I’m thinking tonight about a poem by Wendell Berry called “The Peace of Wild Things.” He writes how “When despair for the world grows in me” he goes into nature, where “I come into the peace of wild things / who do not tax their lives with forethought / of grief.” Brilliant line. Taxing our lives with forethought of grief is exactly what we do. Why do we do this to ourselves? Because of imagination.
Imagination is perhaps the greatest ability we have. It’s an important part of what makes us human. It allows us to invent, to empathize, to improve our lives in countless ways. It allows us to invent make-believe worlds that are better than the one we live in, worlds of peace and justice, or worlds in which we are reunited with lost loved ones at death. Imagination can spur us to action and invention, or it can distract us with illusions.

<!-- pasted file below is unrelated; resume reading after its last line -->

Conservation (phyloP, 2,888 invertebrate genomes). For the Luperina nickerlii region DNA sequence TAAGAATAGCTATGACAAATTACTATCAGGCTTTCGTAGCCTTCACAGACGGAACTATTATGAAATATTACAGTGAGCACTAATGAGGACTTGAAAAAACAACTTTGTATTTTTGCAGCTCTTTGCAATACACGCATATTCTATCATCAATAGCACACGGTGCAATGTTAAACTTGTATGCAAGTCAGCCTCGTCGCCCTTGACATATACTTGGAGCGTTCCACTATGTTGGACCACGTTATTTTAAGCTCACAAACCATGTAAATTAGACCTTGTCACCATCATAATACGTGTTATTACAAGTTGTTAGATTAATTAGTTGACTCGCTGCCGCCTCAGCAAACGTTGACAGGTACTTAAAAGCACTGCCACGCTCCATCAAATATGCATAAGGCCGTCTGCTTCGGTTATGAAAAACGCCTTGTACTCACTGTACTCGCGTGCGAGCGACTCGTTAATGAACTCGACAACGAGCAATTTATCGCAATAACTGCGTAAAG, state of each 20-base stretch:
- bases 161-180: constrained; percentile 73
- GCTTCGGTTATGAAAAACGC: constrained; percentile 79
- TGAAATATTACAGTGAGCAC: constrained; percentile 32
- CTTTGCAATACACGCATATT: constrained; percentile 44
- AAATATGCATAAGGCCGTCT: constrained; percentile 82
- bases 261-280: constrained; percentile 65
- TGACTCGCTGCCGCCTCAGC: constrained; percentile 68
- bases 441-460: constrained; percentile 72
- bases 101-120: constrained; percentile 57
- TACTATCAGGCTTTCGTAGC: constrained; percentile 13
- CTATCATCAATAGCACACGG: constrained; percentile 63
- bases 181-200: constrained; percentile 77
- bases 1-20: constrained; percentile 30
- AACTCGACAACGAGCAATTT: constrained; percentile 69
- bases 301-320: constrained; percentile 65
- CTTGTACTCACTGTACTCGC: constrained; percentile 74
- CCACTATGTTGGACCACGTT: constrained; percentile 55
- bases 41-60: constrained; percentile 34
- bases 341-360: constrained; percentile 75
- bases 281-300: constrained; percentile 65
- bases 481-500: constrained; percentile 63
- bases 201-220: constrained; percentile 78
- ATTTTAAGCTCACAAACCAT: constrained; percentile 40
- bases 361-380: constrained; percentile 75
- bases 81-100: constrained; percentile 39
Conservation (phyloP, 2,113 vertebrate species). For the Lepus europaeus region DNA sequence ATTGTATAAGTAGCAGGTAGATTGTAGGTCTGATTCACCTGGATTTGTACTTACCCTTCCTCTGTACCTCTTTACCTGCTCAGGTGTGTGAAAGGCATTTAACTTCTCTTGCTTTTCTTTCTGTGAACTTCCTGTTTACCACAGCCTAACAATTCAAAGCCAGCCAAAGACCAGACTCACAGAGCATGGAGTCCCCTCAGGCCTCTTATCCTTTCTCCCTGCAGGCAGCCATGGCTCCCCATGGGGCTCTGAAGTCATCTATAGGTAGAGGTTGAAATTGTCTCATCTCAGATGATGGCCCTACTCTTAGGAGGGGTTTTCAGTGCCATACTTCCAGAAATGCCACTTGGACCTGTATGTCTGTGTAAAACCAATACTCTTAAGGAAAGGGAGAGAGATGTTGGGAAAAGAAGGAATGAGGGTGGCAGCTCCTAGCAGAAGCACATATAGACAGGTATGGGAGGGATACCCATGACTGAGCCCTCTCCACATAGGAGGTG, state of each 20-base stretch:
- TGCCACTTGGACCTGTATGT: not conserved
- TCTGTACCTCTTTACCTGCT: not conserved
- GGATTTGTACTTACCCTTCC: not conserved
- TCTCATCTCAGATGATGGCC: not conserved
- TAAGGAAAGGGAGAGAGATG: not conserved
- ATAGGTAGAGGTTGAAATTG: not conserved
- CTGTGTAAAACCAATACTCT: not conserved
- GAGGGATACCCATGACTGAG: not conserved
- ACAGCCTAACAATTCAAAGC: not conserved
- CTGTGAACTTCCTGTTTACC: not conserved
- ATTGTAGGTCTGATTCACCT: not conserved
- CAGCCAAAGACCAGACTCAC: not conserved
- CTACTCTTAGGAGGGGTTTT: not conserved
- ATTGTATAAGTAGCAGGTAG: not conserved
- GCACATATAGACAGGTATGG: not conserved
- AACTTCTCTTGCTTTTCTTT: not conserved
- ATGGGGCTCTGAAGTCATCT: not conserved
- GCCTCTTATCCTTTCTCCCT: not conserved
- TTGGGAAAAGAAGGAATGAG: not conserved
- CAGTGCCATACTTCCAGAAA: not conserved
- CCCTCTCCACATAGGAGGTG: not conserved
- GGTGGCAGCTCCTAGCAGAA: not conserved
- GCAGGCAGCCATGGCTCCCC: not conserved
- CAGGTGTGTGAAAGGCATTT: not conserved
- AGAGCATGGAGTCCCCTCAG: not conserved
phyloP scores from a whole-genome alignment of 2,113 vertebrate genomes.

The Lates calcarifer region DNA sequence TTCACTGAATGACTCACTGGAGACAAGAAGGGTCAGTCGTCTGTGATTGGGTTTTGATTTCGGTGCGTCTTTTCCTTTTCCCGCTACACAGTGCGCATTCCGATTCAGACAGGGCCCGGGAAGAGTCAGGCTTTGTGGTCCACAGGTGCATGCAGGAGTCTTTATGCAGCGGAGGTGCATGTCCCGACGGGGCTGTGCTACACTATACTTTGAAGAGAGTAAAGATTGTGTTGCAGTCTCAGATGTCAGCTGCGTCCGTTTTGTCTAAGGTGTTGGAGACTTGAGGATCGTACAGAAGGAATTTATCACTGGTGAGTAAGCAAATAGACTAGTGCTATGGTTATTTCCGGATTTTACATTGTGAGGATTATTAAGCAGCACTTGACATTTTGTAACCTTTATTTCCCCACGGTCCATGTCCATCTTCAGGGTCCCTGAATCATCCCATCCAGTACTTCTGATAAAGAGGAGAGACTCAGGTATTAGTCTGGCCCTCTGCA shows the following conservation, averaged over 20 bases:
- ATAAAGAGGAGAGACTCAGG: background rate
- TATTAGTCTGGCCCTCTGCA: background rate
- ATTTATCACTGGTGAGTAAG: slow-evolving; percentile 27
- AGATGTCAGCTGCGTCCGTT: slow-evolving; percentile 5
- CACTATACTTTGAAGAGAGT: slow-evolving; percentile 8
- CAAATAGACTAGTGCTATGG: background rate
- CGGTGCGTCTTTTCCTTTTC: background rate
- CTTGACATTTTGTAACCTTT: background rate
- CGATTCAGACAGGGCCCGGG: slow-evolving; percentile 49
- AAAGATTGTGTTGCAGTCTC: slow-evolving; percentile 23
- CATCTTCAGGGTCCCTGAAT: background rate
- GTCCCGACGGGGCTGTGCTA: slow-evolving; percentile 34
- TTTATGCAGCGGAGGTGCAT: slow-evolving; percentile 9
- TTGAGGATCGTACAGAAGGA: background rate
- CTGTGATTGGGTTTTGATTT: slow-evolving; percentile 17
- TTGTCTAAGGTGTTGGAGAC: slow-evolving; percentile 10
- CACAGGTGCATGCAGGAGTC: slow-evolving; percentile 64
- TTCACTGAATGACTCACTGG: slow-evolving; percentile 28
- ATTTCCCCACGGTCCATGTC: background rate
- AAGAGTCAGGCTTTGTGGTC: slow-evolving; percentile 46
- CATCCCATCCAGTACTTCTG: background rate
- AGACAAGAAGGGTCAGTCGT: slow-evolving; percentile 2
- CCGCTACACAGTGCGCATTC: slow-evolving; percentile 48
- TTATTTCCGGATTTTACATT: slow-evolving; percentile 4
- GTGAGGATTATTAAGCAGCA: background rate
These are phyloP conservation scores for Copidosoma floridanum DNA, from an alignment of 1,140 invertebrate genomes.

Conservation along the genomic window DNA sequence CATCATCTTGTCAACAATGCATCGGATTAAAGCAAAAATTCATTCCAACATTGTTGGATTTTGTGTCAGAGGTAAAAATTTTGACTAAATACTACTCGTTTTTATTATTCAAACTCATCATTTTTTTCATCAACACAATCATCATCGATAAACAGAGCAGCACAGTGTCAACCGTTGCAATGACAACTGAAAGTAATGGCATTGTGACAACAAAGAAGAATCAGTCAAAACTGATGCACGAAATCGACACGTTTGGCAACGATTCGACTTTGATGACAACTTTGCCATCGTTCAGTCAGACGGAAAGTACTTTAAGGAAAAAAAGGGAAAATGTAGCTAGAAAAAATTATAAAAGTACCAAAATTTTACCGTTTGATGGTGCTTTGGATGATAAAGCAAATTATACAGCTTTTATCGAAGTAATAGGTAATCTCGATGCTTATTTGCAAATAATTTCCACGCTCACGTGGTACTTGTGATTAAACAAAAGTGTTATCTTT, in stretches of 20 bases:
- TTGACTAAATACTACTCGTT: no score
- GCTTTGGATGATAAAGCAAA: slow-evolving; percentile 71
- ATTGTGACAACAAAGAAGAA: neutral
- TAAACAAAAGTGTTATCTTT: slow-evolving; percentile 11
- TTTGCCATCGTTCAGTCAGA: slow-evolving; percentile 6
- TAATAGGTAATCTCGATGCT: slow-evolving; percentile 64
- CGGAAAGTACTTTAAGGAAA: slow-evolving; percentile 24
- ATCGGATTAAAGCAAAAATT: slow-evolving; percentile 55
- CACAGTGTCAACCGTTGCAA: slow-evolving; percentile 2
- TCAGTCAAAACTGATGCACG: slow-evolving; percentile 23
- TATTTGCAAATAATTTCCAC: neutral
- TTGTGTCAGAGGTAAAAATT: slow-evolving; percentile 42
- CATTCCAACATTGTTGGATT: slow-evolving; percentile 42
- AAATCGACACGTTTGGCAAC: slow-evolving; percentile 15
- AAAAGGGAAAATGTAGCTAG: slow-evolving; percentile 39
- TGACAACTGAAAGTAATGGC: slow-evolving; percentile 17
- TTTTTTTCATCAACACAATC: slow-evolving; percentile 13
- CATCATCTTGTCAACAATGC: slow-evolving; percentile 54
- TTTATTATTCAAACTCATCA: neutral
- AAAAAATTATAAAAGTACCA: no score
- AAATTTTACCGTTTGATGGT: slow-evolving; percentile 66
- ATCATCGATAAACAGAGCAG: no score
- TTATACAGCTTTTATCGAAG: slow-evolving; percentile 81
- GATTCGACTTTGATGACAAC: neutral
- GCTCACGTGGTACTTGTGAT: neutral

And it can terrify and tax us. How much energy do we spend on bad things that we only imagine might happen, or on things that will happen sooner or later but which we can’t prevent no matter how much we worry about them?
Imagination is how we torment ourselves, and it’s why we can’t help but torment ourselves.
But would you give it up if you could? — just live in the moment like the wild animals, acting and reacting, but never wondering about things that are not, but which might be, if only?
Neither would I.